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Stubblefield, Marion Jones testify

Associated Press

SAN FRANCISCO -- Oakland Raiders running back Tyrone Wheatley hit a photographer outside a federal courthouse Thursday, hours prior to testifying before a grand jury probing a nutritional supplements lab.

Wheatley was one of five NFL players, including four Raiders, to appear Thursday before the panel. Others included former NFL defensive player of the year Dana Stubblefield and Kansas City Chiefs wide receiver Johnnie Morton.

Also appearing before the grand jury Thursday was Marion Jones, who won an unprecedented five track medals in the 2000 Sydney Olympics.

"I can't make any comment, you guys. I would if I could, but I can't," Jones said as she left the grand jury room following her afternoon appearance.

Wheatley threatened and cursed at a group of photographers and TV cameramen outside the building, then raised his right fist and slapped photographer Noah Berger hard on the right wrist when Berger raised his camera Thursday morning.

Berger, a freelance photographer on assignment for The Associated Press, said he was not hurt. He filed a report with the Federal Protective Service, but it was not clear whether Wheatley would be charged.

Wheatley, who appeared before the grand jury in the afternoon, declined to comment when asked repeatedly about the incident.

The five players, also including Raiders fullback Chris Hetherington and defensive tackle Chris Cooper, were the first non-track and field athletes to testify in the case.

Stubblefield, the NFL defensive player of the year in 1997 while with the San Francisco 49ers, declined to comment after his morning appearance. His attorney, Michael Armstrong, also refused to comment.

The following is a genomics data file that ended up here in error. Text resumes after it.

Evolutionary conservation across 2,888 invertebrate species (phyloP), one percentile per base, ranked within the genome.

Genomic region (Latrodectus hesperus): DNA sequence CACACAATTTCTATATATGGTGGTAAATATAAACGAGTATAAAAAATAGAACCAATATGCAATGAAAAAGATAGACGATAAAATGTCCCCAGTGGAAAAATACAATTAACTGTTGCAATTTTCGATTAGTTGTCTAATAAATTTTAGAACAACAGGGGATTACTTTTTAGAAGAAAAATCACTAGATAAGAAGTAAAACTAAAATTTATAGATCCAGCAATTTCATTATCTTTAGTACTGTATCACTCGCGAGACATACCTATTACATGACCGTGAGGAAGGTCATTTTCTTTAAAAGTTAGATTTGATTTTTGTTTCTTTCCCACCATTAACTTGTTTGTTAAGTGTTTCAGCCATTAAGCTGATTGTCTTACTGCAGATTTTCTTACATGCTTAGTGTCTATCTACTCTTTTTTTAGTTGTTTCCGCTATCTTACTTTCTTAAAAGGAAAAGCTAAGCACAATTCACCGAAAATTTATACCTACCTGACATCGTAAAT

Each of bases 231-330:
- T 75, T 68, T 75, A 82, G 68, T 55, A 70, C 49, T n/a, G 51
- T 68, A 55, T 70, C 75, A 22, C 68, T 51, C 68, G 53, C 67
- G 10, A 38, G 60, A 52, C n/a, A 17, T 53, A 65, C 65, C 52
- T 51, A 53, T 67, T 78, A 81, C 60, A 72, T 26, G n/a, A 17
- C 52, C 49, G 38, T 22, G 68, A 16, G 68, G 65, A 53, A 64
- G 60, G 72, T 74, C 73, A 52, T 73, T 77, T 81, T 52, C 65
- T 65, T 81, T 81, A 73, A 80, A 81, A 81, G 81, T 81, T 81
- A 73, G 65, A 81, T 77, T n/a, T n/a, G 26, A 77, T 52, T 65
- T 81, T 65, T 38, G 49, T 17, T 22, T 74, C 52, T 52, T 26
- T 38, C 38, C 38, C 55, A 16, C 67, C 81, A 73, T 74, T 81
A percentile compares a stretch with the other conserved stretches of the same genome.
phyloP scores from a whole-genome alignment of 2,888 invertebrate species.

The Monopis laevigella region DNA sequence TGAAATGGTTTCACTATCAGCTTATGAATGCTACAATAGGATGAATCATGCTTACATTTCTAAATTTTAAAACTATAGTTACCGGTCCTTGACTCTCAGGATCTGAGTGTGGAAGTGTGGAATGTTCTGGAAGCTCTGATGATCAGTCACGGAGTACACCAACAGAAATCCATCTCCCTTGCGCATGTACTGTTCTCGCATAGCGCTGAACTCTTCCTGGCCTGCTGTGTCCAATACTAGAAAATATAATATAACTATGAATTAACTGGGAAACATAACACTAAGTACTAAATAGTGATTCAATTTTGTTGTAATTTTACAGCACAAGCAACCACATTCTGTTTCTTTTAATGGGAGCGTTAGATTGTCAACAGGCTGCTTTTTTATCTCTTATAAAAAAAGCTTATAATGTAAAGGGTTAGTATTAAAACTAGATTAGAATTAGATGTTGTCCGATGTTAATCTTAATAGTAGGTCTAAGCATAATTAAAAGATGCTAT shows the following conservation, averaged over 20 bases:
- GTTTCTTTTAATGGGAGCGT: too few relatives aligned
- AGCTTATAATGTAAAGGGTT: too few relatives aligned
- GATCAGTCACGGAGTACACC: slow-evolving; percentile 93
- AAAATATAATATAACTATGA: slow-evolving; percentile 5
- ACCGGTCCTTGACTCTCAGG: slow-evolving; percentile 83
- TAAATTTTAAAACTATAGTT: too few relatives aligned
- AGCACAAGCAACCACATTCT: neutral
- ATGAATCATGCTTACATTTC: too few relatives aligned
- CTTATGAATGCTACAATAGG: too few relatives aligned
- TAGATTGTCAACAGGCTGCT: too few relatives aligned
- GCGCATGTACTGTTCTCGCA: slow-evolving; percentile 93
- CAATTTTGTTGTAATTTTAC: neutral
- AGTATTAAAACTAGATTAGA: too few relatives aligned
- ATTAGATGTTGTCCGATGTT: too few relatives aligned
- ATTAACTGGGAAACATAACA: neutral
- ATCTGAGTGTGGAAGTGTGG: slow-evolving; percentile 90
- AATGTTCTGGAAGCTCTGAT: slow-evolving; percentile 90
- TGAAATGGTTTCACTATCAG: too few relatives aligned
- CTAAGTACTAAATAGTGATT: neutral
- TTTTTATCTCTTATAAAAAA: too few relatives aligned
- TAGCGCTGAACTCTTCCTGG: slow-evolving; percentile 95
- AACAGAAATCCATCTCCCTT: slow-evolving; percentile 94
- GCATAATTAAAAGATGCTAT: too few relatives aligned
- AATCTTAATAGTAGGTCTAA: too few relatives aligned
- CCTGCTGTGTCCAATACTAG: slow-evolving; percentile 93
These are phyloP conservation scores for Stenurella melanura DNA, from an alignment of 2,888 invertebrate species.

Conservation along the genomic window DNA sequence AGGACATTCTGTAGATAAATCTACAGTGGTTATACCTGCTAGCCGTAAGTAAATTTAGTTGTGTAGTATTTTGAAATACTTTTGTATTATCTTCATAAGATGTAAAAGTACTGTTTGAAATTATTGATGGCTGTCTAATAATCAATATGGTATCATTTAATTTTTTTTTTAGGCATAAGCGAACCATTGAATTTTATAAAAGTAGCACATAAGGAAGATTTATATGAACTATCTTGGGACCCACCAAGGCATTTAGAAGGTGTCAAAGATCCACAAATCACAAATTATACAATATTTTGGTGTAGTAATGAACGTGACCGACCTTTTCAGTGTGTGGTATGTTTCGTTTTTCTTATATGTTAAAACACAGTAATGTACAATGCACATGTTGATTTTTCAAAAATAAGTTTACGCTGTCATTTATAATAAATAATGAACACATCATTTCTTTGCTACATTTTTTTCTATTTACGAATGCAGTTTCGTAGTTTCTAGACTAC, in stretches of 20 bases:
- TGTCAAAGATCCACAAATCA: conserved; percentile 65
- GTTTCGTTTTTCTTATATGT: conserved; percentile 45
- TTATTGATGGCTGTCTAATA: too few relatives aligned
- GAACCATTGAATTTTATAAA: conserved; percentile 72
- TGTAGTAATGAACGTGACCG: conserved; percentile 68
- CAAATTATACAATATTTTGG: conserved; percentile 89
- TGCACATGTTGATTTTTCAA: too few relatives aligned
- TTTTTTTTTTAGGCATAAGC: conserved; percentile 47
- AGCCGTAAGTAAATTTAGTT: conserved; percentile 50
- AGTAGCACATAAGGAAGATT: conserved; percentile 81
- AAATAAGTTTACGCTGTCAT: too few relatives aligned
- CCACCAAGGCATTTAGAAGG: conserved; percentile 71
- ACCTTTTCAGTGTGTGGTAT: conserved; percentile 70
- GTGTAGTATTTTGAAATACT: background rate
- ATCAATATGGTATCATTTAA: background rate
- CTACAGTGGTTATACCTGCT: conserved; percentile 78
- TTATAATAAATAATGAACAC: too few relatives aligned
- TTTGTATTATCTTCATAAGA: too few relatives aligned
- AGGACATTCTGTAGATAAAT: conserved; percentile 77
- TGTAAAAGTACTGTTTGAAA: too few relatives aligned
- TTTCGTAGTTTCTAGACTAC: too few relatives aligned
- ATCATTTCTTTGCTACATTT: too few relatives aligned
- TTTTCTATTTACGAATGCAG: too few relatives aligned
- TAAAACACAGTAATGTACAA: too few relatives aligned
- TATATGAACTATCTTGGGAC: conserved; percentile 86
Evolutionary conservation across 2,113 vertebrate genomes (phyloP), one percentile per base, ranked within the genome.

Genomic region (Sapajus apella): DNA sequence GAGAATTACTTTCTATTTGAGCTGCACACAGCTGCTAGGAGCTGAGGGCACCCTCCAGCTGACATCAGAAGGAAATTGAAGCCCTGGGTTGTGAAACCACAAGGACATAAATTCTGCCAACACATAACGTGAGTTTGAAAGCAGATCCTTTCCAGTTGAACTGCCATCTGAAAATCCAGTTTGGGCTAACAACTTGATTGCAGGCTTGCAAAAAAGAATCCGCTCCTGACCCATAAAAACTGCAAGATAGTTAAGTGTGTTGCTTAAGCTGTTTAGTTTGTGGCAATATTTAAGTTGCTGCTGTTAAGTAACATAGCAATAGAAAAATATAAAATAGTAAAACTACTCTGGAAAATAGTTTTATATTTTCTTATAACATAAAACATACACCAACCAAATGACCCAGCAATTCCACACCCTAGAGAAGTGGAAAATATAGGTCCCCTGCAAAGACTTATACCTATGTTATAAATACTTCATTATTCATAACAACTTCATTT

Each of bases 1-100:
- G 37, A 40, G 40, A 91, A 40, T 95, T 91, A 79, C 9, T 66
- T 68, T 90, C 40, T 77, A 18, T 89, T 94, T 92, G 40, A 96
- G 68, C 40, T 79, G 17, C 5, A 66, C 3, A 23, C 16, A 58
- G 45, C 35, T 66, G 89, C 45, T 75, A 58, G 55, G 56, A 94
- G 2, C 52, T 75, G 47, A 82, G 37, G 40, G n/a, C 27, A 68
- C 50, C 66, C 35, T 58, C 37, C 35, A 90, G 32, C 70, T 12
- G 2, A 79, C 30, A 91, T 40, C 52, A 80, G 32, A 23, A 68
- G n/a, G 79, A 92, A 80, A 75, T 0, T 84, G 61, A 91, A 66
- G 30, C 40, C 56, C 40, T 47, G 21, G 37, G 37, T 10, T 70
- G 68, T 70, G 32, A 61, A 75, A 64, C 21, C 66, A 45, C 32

Morton, who had four seasons with more than 1,000 yards receiving for the Detroit Lions before joining the Chiefs two seasons ago, also refused to comment after his morning appearance.

Track and field stars including Tim Montgomery, the world record-holder at 100 meters and Jones' boyfriend, have appeared before the panel in previous weeks. Dozens of other athletes, including baseball's Barry Bonds and Jason Giambi and boxer Shane Mosley, also have been subpoenaed.

It's not clear what, if any, drug charges might result from the investigation. An appearance before the grand jury, or being subpoenaed to testify, does not mean an athlete is a target of the probe.

Federal officials have refused to discuss the grand jury or the scope of its secret proceedings, but two sources familiar with the grand jury have said the probe is focusing on drug use by athletes as well as possible tax evasion by the Bay Area Laboratory Co-Operative, or BALCO.

An attorney for BALCO founder Victor Conte has said his client is a target of the grand jury investigation.

BALCO also is at the center of an investigation by anti-doping agencies into the newly discovered steroid THG. An unidentified coach who turned in a used syringe containing THG said he got the substance from Conte, who has denied being the course of the substance.

At least five track and field athletes already have tested positive for THG, and face two-year bans.

Also Thursday, major league baseball announced that more than 5 percent of this year's steroid tests came back positive, triggering automatic testing starting next season.




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